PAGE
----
Perhaps it was the tape Bochy saw. Otani throws 100 mph and hits homers with ease. Or perhaps it was the game he watched Friday. The Giants lost for the 94th time, with the big blow coming from a 22-year-old Dodgers star. Cody Bellinger’s blast was the difference in a 4-2 win, and the Giants don’t have a Bellinger, or anything close. Otani, 23, is a long shot for a team that very well could finish with the worst record in baseball. Still, he’s the kind of talent that could help pull the Giants closer in a hurry. He’s the  kind of talent they haven’t developed in years, and Bochy certainly sounded a bit wistful as he talked of the power Bellinger has put on display. 

“You call up a guy and he does that — that just doesn’t happen,” he said. “It’s a rare deal.”

The ninth inning of the Dodgers’ clincher reinforced that point for the Giants. They got a homer from Pablo Sandoval, but he’s playing only because Christian Arroyo — the Giants’ best prospect bet this year — is hurt. Ryder Jones, their 23-year-old prospect, struck out to end the night, dropping his average to .180. 

That set off a celebration for Bellinger and the Dodgers. They have won five straight NL West titles, with three of the last four clinched against the Giants. 

“Congrats to them,” Bochy said. “They’ve had a tremendous year across the board, and they’ve played great baseball. They brought some guys up that really did a great job for them. It’s well deserved.”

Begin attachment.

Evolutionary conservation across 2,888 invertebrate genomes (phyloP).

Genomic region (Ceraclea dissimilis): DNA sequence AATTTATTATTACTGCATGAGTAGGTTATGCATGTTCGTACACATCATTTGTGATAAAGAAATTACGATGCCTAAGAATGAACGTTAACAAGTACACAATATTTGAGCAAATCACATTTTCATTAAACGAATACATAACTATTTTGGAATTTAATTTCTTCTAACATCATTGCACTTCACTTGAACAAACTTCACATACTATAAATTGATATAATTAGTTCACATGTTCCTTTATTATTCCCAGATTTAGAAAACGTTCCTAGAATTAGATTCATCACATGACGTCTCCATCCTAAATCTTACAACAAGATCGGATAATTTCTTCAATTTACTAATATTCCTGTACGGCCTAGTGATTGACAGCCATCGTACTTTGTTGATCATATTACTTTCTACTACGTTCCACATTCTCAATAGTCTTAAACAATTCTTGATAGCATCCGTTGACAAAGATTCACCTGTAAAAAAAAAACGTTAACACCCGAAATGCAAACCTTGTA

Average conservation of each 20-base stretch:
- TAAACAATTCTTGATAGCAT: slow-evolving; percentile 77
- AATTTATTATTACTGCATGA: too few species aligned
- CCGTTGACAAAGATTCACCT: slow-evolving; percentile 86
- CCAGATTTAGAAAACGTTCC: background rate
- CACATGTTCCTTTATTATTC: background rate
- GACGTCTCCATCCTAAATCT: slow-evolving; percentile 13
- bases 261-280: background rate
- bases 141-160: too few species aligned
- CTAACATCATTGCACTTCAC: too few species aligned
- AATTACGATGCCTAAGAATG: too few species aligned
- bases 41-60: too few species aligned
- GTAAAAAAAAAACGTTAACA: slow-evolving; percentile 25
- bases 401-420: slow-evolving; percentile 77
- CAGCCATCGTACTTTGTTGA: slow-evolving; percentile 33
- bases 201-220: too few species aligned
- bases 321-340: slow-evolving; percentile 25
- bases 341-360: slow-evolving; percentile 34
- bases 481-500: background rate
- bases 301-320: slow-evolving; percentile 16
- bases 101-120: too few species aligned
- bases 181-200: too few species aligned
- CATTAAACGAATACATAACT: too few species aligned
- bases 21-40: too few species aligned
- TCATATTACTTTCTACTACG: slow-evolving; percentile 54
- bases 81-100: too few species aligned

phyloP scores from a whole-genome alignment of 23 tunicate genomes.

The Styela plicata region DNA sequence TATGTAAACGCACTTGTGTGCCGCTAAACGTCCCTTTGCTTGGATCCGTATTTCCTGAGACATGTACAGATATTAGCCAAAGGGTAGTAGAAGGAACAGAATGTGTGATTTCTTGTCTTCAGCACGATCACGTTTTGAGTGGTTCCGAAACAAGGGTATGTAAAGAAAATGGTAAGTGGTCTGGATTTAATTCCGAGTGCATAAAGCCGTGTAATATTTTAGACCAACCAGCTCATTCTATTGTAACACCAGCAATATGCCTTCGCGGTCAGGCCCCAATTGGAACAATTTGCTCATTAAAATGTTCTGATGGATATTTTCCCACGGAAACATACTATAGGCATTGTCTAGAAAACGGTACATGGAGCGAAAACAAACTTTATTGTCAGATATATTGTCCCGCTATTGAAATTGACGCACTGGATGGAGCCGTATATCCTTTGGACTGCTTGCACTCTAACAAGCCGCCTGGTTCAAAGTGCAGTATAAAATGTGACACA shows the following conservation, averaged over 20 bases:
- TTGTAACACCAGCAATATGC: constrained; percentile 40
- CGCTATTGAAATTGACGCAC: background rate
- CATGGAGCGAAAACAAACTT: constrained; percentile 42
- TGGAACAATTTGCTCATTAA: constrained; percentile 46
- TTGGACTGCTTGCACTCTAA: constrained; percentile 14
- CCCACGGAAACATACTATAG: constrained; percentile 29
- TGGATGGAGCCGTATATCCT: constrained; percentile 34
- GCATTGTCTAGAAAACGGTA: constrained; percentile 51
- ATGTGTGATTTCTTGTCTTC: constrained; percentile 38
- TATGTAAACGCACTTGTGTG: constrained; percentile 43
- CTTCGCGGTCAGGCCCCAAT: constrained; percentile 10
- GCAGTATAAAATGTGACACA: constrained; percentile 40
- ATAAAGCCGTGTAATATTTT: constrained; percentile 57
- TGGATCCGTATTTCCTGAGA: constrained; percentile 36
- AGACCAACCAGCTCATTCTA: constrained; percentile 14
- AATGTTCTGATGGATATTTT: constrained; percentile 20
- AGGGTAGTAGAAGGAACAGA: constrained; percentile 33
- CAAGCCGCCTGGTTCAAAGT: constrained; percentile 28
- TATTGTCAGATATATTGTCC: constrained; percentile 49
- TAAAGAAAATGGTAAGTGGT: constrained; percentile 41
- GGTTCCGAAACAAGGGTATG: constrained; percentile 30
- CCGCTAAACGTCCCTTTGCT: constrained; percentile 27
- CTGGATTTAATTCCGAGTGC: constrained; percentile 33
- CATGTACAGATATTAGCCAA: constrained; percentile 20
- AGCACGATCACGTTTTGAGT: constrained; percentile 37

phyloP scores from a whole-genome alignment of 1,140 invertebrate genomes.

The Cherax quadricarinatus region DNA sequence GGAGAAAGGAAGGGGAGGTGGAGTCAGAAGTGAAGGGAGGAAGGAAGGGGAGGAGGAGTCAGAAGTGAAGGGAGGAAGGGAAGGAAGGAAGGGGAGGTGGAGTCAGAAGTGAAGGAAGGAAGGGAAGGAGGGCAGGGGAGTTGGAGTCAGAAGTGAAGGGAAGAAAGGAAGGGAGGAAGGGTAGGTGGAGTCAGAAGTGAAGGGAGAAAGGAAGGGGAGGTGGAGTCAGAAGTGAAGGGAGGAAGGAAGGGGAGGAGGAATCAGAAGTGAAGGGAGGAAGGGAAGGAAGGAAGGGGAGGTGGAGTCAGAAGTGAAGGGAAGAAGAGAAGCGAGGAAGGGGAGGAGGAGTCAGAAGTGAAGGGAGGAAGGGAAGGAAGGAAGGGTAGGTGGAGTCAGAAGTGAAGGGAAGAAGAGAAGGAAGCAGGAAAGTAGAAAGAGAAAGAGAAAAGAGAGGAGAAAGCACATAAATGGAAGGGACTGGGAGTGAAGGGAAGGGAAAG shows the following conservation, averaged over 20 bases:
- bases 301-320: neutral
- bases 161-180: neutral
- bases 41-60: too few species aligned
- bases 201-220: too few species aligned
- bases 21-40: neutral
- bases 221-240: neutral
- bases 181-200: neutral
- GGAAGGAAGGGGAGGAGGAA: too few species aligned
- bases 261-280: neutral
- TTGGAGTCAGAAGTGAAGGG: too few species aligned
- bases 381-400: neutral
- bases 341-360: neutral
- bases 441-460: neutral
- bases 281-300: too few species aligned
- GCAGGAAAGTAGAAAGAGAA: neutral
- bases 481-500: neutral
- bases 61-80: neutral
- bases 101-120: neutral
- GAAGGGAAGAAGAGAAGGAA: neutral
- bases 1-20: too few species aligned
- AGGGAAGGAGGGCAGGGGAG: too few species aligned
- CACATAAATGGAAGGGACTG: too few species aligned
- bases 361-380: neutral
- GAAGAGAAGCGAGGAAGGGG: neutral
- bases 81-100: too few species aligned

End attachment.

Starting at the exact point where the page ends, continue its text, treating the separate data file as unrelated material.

Bochy said it was not difficult to watch this one. The division has been wrapped up for months, with only a September slide keeping the Dodgers from clinching earlier. 

“We knew what we were facing here,” Bochy said. 

The Giants have two more against the Dodgers and then six more before a long winter. The Dodgers, on the other hand, will host an NLDS series here at Dodger Stadium. Both Bochy and starter Jeff Samardzija made the same observation, that the Dodgers will have a hard time cutting their deep roster down to 25 postseason players. 

That’s a nice problem to have. It’s a foreign one right now for the Giants, who have a serious talent gap and no clear solutions internally. It’s no wonder, then, that Bochy has all of a sudden become so intrigued by a wondrous talent overseas. 

Samardzija hits two milestones, makes 200-200 club in start vs Dodgers

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USATSI

Samardzija hits two milestones, makes 200-200 club in start vs Dodgers

LOS ANGELES — When the Giants gathered for spring training in February, team officials thought they had put together a rotation with four 200-inning arms. The starters didn’t come close to hitting that lofty goal, but one Giant got to the 200-inning mark Friday night. 

Jeff Samardzija hit 200 innings in the third inning Friday night at Dodger Stadium, reaching the standard for the fifth consecutive season. Samardzija also became the first Giant this year to reach 200 strikeouts when he struck out Curtis Granderson to open the second inning. The right-hander will be the only member of the rotation to reach either milestone, with Madison Bumgarner and Johnny Cueto limited by injuries and Matt Moore having a down year. 

“These guys like Jeff that are able to handle that workload that he does and log 200 innings and have durability, that’s invaluable,” manager Bruce Bochy said. “You look at what it does for the ‘pen but also the quality of innings he gives you. His record should be different with how he has thrown the ball — he can’t control that. But the workload itself is important.”

Samardzija became the first Giants right-hander to strike out 200 in a season since Tim Lincecum (220) in 2011. Samardzija joined Carlos Martinez as the only National League pitchers who have thrown 200 innings this year, and Max Scherzer, Jacob deGrom, Robbie Ray, Martinez and Zack Greinke in the league’s 200-strikeout club.